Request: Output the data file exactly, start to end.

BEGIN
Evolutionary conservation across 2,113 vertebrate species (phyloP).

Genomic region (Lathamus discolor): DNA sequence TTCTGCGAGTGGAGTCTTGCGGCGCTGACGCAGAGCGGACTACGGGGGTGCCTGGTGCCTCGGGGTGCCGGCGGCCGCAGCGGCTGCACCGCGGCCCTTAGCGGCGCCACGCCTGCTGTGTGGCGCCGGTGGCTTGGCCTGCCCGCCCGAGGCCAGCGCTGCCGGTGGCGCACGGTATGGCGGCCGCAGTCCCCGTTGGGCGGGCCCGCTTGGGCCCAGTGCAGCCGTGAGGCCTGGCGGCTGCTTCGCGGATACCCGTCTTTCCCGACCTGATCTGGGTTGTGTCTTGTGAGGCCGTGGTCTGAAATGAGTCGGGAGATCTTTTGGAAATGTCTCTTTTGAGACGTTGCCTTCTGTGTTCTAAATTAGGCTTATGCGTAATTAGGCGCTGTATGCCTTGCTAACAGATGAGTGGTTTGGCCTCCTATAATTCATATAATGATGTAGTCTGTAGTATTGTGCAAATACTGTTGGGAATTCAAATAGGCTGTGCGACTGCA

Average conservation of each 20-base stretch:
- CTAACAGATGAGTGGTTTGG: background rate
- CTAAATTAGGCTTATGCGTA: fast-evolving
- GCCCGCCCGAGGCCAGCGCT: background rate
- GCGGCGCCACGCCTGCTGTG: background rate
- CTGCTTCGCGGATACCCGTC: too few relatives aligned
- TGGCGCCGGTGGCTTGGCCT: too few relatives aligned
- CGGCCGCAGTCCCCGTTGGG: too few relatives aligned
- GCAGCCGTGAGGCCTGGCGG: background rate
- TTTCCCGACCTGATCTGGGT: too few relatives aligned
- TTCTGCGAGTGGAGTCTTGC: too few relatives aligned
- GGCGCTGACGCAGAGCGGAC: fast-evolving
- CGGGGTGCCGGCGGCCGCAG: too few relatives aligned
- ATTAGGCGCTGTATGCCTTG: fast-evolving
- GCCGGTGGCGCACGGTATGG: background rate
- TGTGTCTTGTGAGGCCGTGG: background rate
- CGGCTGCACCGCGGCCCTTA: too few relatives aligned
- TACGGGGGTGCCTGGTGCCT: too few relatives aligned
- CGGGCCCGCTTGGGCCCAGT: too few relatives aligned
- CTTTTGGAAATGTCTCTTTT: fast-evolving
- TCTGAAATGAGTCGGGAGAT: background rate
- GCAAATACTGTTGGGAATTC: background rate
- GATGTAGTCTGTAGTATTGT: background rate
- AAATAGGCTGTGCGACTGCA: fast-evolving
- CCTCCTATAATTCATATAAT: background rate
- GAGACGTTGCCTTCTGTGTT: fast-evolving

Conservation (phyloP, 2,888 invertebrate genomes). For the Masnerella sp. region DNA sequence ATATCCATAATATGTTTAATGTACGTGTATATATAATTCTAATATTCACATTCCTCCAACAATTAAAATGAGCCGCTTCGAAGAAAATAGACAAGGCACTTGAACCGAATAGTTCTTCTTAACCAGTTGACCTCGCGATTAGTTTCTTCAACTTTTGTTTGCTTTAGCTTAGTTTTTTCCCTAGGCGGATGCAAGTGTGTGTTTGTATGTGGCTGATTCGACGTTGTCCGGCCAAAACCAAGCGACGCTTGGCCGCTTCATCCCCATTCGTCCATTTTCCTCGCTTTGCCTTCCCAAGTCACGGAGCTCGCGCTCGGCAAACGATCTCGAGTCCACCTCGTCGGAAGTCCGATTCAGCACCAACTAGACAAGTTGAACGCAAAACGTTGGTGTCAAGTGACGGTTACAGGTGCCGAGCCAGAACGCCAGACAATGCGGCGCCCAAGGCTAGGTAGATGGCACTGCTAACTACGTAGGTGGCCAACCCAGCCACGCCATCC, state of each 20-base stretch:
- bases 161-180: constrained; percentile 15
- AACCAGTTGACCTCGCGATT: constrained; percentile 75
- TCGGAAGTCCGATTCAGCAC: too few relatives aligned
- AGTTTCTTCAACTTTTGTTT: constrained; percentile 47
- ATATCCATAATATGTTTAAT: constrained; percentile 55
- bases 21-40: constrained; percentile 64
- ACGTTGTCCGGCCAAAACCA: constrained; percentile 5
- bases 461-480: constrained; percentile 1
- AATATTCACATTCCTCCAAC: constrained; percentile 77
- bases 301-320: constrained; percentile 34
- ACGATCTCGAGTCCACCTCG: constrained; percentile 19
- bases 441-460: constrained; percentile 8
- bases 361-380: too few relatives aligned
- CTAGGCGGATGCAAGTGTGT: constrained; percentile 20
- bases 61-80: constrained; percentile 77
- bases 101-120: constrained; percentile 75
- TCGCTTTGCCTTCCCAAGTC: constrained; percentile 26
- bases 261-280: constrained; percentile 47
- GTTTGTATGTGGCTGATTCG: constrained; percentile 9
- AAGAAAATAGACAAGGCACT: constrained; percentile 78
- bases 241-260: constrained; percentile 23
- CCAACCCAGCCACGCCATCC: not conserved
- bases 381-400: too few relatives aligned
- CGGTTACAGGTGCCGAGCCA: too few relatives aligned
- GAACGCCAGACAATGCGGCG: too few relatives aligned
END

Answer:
Evolutionary conservation across 2,113 vertebrate species (phyloP).

Genomic region (Lathamus discolor): DNA sequence TTCTGCGAGTGGAGTCTTGCGGCGCTGACGCAGAGCGGACTACGGGGGTGCCTGGTGCCTCGGGGTGCCGGCGGCCGCAGCGGCTGCACCGCGGCCCTTAGCGGCGCCACGCCTGCTGTGTGGCGCCGGTGGCTTGGCCTGCCCGCCCGAGGCCAGCGCTGCCGGTGGCGCACGGTATGGCGGCCGCAGTCCCCGTTGGGCGGGCCCGCTTGGGCCCAGTGCAGCCGTGAGGCCTGGCGGCTGCTTCGCGGATACCCGTCTTTCCCGACCTGATCTGGGTTGTGTCTTGTGAGGCCGTGGTCTGAAATGAGTCGGGAGATCTTTTGGAAATGTCTCTTTTGAGACGTTGCCTTCTGTGTTCTAAATTAGGCTTATGCGTAATTAGGCGCTGTATGCCTTGCTAACAGATGAGTGGTTTGGCCTCCTATAATTCATATAATGATGTAGTCTGTAGTATTGTGCAAATACTGTTGGGAATTCAAATAGGCTGTGCGACTGCA

Average conservation of each 20-base stretch:
- CTAACAGATGAGTGGTTTGG: background rate
- CTAAATTAGGCTTATGCGTA: fast-evolving
- GCCCGCCCGAGGCCAGCGCT: background rate
- GCGGCGCCACGCCTGCTGTG: background rate
- CTGCTTCGCGGATACCCGTC: too few relatives aligned
- TGGCGCCGGTGGCTTGGCCT: too few relatives aligned
- CGGCCGCAGTCCCCGTTGGG: too few relatives aligned
- GCAGCCGTGAGGCCTGGCGG: background rate
- TTTCCCGACCTGATCTGGGT: too few relatives aligned
- TTCTGCGAGTGGAGTCTTGC: too few relatives aligned
- GGCGCTGACGCAGAGCGGAC: fast-evolving
- CGGGGTGCCGGCGGCCGCAG: too few relatives aligned
- ATTAGGCGCTGTATGCCTTG: fast-evolving
- GCCGGTGGCGCACGGTATGG: background rate
- TGTGTCTTGTGAGGCCGTGG: background rate
- CGGCTGCACCGCGGCCCTTA: too few relatives aligned
- TACGGGGGTGCCTGGTGCCT: too few relatives aligned
- CGGGCCCGCTTGGGCCCAGT: too few relatives aligned
- CTTTTGGAAATGTCTCTTTT: fast-evolving
- TCTGAAATGAGTCGGGAGAT: background rate
- GCAAATACTGTTGGGAATTC: background rate
- GATGTAGTCTGTAGTATTGT: background rate
- AAATAGGCTGTGCGACTGCA: fast-evolving
- CCTCCTATAATTCATATAAT: background rate
- GAGACGTTGCCTTCTGTGTT: fast-evolving

Conservation (phyloP, 2,888 invertebrate genomes). For the Masnerella sp. region DNA sequence ATATCCATAATATGTTTAATGTACGTGTATATATAATTCTAATATTCACATTCCTCCAACAATTAAAATGAGCCGCTTCGAAGAAAATAGACAAGGCACTTGAACCGAATAGTTCTTCTTAACCAGTTGACCTCGCGATTAGTTTCTTCAACTTTTGTTTGCTTTAGCTTAGTTTTTTCCCTAGGCGGATGCAAGTGTGTGTTTGTATGTGGCTGATTCGACGTTGTCCGGCCAAAACCAAGCGACGCTTGGCCGCTTCATCCCCATTCGTCCATTTTCCTCGCTTTGCCTTCCCAAGTCACGGAGCTCGCGCTCGGCAAACGATCTCGAGTCCACCTCGTCGGAAGTCCGATTCAGCACCAACTAGACAAGTTGAACGCAAAACGTTGGTGTCAAGTGACGGTTACAGGTGCCGAGCCAGAACGCCAGACAATGCGGCGCCCAAGGCTAGGTAGATGGCACTGCTAACTACGTAGGTGGCCAACCCAGCCACGCCATCC, state of each 20-base stretch:
- bases 161-180: constrained; percentile 15
- AACCAGTTGACCTCGCGATT: constrained; percentile 75
- TCGGAAGTCCGATTCAGCAC: too few relatives aligned
- AGTTTCTTCAACTTTTGTTT: constrained; percentile 47
- ATATCCATAATATGTTTAAT: constrained; percentile 55
- bases 21-40: constrained; percentile 64
- ACGTTGTCCGGCCAAAACCA: constrained; percentile 5
- bases 461-480: constrained; percentile 1
- AATATTCACATTCCTCCAAC: constrained; percentile 77
- bases 301-320: constrained; percentile 34
- ACGATCTCGAGTCCACCTCG: constrained; percentile 19
- bases 441-460: constrained; percentile 8
- bases 361-380: too few relatives aligned
- CTAGGCGGATGCAAGTGTGT: constrained; percentile 20
- bases 61-80: constrained; percentile 77
- bases 101-120: constrained; percentile 75
- TCGCTTTGCCTTCCCAAGTC: constrained; percentile 26
- bases 261-280: constrained; percentile 47
- GTTTGTATGTGGCTGATTCG: constrained; percentile 9
- AAGAAAATAGACAAGGCACT: constrained; percentile 78
- bases 241-260: constrained; percentile 23
- CCAACCCAGCCACGCCATCC: not conserved
- bases 381-400: too few relatives aligned
- CGGTTACAGGTGCCGAGCCA: too few relatives aligned
- GAACGCCAGACAATGCGGCG: too few relatives aligned